7th September 2018 by Ben Greeves
In her sixth blog of this series, Kate Flanagan introduces us to the women of Msunjilile. The strength and determination of these women is clear to see, and something we really admire.
As a company, InterComm has extensive experience in the field of women’s health. We believe it is a very important area that needs to be addressed. It is also a good example of where clear, targeted education and messaging can help improve worldwide knowledge and understanding of some very personal issues.
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From my arrival in Msunjilile, I continually admired the ferocious strength of the women who lived there. As the primary caregivers who cooked, washed and cleaned for their families, women were at the forefront of water, sanitation and hygiene issues within their local community. It was therefore essential that they received information on topics from water purification to menstrual hygiene management, to most widely alter relevant behavioural patterns.
The village itself had notable female figureheads in the form of Mama Agness, the headmistress of Msunjilile Primary School, and Isabelle, the Village Executive Officer. To have female leaders in Msunjilile, who were both essential to the success of our project, was a welcome sight in a world where such a concept is still surprising.
One of the strongest women I met was younger than me at just 18 years old. She was my homestay Dada (sister) and lived within my homestay courtyard. Named Happy, she helped my Mama to cook, clean and wash dishes and clothes.
During my stay, I had the honour of being present for the birth of Happy’s first child. On the evening that Happy went into labour, nine female village elders welcomed me and my roommates into Happy’s house, where we sat for hours in the main living space, absorbing the warm and surprisingly calm atmosphere of anticipation. We attempted to speak to the women in broken Swahili and the local tribal language, Gogo. After a flurry of activity we were invited into the dark bedroom where Happy lay on layers of empty cement sacs and fabrics. The female village midwife delivered the baby with the light of one single torch and the umbilical cord was tied with small strips ripped off the very cement sacs we had been sitting on throughout the evening. Her newborn baby girl was swaddled in layers of colourful fabrics as I stood there, emotional and amazed.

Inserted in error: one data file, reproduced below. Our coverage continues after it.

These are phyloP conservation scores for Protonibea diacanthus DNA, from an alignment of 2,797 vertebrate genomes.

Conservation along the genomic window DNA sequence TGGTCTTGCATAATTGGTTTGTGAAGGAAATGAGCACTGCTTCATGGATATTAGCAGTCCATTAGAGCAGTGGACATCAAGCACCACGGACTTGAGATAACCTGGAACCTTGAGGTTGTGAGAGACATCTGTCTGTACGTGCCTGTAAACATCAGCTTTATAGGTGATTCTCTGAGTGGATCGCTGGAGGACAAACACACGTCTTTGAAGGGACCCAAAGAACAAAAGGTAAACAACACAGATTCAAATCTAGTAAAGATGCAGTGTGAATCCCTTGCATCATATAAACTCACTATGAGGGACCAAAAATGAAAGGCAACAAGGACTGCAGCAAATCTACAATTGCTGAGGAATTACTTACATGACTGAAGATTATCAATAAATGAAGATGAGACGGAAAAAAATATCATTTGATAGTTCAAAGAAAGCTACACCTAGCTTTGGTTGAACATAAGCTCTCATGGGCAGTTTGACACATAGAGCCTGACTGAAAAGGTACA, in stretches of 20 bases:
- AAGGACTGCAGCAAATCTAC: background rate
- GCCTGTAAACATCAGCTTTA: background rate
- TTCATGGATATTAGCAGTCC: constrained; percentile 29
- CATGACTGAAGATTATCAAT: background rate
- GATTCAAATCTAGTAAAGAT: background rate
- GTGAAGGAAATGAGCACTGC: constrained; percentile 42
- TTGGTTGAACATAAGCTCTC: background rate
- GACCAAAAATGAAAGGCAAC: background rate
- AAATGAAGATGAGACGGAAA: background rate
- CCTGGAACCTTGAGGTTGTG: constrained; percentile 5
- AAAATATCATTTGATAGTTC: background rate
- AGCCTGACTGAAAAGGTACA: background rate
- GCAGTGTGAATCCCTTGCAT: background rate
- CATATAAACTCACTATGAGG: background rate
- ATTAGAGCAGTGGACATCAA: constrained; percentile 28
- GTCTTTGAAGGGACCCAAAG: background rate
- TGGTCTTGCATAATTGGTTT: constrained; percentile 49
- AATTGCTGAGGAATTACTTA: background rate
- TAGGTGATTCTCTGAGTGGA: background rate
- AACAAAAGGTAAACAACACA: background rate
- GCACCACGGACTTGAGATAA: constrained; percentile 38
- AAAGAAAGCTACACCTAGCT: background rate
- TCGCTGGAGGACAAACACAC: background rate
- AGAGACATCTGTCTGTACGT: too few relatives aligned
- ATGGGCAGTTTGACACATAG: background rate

At the birth of Happy’s child there was no electricity, no doctor and no running water. The whole birth luckily progressed without any complications; a relief as the nearest hospital was a forty-five minute drive away. Such a journey by the main method of travel, piki piki (motorbike), would have been impossible for a woman in the late stages of labour.
This is the usual situation for women living in such communities. Inadequate access to water, sanitation, hygiene and healthcare contributes to the shocking fact that, according to ICS, 1,000 women die every day from causes related to pregnancy and childbirth. It has been found that 99% of all maternal deaths occur in developing countries, many of which are likely to experience similar issues to those we saw in Msunjilile. These statistics are heartbreakingly unfair and preventable. With high quality and accessible female (and maternal) healthcare, mortality rates could be vastly reduced.
Despite living in a progressive society with female leadership, the women of Msunjilile still face significant constraints. Such issues of women’s health, that I have personally witnessed, are echoed across the world. We must not stop speaking, writing, marching and campaigning until all women everywhere have equal access to healthcare, education, employment and opportunity. The injustice must come to an end.